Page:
What I don’t think any of us understood when we started the training for Stephen Ministry was that our ministry would start in our caring for each other. As part of the training exercises, we found that when we did role playing in the care receiver roles, we ended up sharing actual wounds that we had suffered along the paths of our lives and in so doing we have grown very close to each other. But even more significant, as the months of training unfolded practically every one of us suffered some crisis that was typical of the situations that Stephen Ministers address. So our caring ministry began by caring for each other. We listened and cried with each other….as Stephen Ministers will do with care receivers. We laughed and celebrated with each other… Stephen Ministers will do with care receivers. We were present for and prayed with each other….as Stephen Ministers will do with care receivers. And in the process, we have been transformed by the Holy Spirit. For we have discovered that what Christ has done is take all of the times in our lives where we have received his love and care from others, and, in Kenneth Haugk’s terms, expanded it to become the “source of our acts of love and concern for others.”  In God’s math, he has taken the love of one person, and combined it with that of another, but multiplying instead of adding, and in so doing created a team of people with a capacity and skills for caring far beyond what any of us have individually, but only by using what we have received from Christ through other Christians.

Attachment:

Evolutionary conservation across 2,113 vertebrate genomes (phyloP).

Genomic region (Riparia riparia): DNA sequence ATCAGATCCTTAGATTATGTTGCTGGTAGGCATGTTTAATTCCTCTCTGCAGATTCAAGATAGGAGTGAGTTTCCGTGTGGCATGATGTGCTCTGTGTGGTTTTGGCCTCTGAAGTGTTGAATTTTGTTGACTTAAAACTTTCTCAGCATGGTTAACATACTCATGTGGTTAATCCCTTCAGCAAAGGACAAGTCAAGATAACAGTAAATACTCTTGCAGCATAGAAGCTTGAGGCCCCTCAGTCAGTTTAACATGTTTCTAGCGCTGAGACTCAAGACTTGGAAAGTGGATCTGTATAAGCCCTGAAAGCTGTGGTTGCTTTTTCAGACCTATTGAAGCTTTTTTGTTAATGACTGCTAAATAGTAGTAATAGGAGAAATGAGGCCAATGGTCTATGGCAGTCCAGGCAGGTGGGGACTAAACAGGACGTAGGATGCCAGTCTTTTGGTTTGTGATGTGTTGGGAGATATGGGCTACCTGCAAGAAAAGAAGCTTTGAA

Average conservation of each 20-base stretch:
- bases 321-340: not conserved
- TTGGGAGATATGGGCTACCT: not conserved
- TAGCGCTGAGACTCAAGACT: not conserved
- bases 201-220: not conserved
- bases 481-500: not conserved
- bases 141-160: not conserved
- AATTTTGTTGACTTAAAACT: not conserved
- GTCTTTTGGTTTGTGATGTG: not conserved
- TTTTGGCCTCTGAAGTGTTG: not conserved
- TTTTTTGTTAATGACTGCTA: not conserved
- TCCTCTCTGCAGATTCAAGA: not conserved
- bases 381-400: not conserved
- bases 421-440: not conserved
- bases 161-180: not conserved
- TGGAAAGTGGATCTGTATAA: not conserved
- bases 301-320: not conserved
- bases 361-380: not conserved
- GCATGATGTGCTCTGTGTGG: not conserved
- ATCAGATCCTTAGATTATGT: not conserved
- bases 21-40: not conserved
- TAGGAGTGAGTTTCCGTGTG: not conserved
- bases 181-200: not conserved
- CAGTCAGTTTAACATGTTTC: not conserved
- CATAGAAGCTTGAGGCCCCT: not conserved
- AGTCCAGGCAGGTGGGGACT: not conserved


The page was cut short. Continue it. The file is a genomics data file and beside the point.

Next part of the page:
In our reading from Isaiah, Isaiah responds to the call of God by stating, “Here I am.” The phrase “Here I am” is an important phrase in scripture and is often associated with Abraham, Moses, Samuel, and Isaiah among others. The actual Hebrew word used would have been “Hineni”. That word means more than just “I am here.” The entirety of its meaning is something akin to “I am here Lord and listening to you.” And even God used it in Isaiah 58:9 when the people cry out to him and he responds, “Hineni. I am here. I am listening.”